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All Saints Church, North Street

Medieval punishment depicted in glass.

With one of the best stained glass displays in Britain, this is one of York’s historic gems.  Tucked away from the bustle of the city centre, it is a fine medieval church.

The church was first mentioned in a document of 1089, but it was probably built earlier still.  A re-used Roman column holds up the chancel roof and is a reminder that the church was built near the site of Roman public buildings.  In the 15th century it was extended westwards and a 36m spire was added.

The north aisle contains two famous windows.  The Corporal Acts of Mercy shows a wealthy man (possibly Nicholas Blackburn, a merchant and mayor of York) visiting the sick, clothing the naked and feeding the hungry.

The Pricke of Conscience (1410) is a rare example of a popular poem depicted in picture form.  It shows the Doom - the horrors and pains of the last fifteen days of the world.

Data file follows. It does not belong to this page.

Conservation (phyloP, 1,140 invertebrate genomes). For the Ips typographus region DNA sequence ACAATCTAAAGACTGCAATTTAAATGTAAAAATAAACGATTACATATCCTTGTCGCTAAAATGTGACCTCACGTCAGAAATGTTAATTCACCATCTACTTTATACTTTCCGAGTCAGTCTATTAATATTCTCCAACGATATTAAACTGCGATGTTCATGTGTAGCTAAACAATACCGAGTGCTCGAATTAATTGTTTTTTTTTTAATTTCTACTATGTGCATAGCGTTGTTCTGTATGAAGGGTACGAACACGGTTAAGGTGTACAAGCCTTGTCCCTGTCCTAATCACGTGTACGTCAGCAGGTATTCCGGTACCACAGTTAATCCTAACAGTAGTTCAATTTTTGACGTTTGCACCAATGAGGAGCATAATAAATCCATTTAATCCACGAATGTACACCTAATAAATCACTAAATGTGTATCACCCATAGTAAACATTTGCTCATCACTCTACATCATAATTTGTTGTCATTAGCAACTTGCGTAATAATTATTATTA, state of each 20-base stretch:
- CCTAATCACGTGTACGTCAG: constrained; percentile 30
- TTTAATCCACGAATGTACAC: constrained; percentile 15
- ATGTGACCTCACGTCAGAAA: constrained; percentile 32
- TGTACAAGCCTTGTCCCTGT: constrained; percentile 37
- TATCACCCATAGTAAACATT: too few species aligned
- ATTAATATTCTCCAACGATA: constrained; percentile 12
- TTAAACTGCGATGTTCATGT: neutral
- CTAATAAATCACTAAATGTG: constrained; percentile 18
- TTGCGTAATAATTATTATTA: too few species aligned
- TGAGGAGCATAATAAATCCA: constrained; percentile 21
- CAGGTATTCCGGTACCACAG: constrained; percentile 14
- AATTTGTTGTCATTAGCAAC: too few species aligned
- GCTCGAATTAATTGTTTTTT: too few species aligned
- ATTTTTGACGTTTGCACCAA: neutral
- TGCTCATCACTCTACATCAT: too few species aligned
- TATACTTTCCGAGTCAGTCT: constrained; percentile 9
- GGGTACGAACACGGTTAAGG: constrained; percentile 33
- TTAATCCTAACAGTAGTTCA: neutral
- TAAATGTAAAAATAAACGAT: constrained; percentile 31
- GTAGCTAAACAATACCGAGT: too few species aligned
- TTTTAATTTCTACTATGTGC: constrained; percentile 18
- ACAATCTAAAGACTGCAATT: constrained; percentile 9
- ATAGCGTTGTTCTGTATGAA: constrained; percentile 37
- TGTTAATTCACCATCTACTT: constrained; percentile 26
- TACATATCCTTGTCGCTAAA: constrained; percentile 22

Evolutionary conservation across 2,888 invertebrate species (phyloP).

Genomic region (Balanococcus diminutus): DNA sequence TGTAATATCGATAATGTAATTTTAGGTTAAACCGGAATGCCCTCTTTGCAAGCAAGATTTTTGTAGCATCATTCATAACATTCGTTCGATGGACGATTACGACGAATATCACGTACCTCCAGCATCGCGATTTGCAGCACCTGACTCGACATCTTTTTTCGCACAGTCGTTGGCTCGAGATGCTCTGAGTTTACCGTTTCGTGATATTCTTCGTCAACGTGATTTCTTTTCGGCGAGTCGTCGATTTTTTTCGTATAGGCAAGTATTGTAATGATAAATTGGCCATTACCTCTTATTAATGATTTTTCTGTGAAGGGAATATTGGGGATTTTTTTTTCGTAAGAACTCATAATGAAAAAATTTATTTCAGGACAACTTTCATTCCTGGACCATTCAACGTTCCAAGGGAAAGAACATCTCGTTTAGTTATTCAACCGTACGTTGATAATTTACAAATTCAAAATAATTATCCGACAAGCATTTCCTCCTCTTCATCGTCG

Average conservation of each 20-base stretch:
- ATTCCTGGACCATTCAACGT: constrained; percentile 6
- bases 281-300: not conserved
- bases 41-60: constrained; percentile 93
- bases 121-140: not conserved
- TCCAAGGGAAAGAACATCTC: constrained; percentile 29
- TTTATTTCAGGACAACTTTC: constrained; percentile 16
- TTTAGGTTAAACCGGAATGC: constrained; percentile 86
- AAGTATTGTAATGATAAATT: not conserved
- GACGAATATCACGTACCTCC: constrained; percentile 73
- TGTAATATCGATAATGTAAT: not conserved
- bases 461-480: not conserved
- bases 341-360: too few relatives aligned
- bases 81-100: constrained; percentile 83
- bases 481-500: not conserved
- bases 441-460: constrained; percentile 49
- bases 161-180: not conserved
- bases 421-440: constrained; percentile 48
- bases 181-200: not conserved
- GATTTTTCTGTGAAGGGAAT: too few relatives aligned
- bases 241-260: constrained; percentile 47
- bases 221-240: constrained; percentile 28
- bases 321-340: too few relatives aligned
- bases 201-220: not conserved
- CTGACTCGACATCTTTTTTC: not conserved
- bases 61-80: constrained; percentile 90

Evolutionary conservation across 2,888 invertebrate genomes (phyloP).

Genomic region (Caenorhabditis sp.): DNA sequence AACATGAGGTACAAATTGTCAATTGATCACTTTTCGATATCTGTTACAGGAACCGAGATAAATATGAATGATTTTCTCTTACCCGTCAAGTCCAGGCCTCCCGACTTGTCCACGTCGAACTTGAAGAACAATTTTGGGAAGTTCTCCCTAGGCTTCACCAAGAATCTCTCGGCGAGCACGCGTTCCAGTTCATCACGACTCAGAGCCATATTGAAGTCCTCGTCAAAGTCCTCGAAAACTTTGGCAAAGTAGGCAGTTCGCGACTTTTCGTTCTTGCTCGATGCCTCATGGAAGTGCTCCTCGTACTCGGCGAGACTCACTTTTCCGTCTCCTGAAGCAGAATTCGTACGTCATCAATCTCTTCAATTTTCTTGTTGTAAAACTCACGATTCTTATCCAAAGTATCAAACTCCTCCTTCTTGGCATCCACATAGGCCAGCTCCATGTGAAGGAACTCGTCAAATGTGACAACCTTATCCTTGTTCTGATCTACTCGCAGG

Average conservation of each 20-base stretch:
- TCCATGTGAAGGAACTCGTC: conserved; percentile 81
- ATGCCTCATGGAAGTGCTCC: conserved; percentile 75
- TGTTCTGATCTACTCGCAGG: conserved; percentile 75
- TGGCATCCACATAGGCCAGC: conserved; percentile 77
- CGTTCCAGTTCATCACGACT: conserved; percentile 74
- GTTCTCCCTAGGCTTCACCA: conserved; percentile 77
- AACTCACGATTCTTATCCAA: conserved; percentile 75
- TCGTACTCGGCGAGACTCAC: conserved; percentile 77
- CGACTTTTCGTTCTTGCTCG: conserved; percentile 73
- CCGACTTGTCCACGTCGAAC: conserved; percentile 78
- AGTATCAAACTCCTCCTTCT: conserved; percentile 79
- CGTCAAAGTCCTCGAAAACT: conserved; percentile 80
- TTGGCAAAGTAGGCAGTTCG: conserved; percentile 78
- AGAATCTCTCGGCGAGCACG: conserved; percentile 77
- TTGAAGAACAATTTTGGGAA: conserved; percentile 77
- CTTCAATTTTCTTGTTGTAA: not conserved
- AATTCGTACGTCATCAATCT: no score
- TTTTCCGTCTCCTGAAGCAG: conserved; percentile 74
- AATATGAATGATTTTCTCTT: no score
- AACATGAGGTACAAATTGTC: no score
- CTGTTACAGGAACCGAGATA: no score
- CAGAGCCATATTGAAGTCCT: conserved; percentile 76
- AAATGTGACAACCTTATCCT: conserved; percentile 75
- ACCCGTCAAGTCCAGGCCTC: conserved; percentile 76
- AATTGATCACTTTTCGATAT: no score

The stained glass provides a wonderful insight into the contemporary dress and objects of everyday life in the 15th century.  A man wearing mediaeval spectacles can be seen in one of the south aisle windows.

The chancel roof is decorated with brightly painted angels bearing emblems and musical instruments.  There is a 15th century oak stall with, rather bizarrely, a fine carving of a pelican feeding her young.

A small building was attached to the west end of the church during the 1400s to house Dame Emma Raughton, an anchoress, or hermit.  Emma’s house had openings called squints that allowed her to see into the church and hear mass.  The squints can still be seen and one was re-opened when Emma’s house was reconstructed in the early 20th century.

Worship is still offered in this church.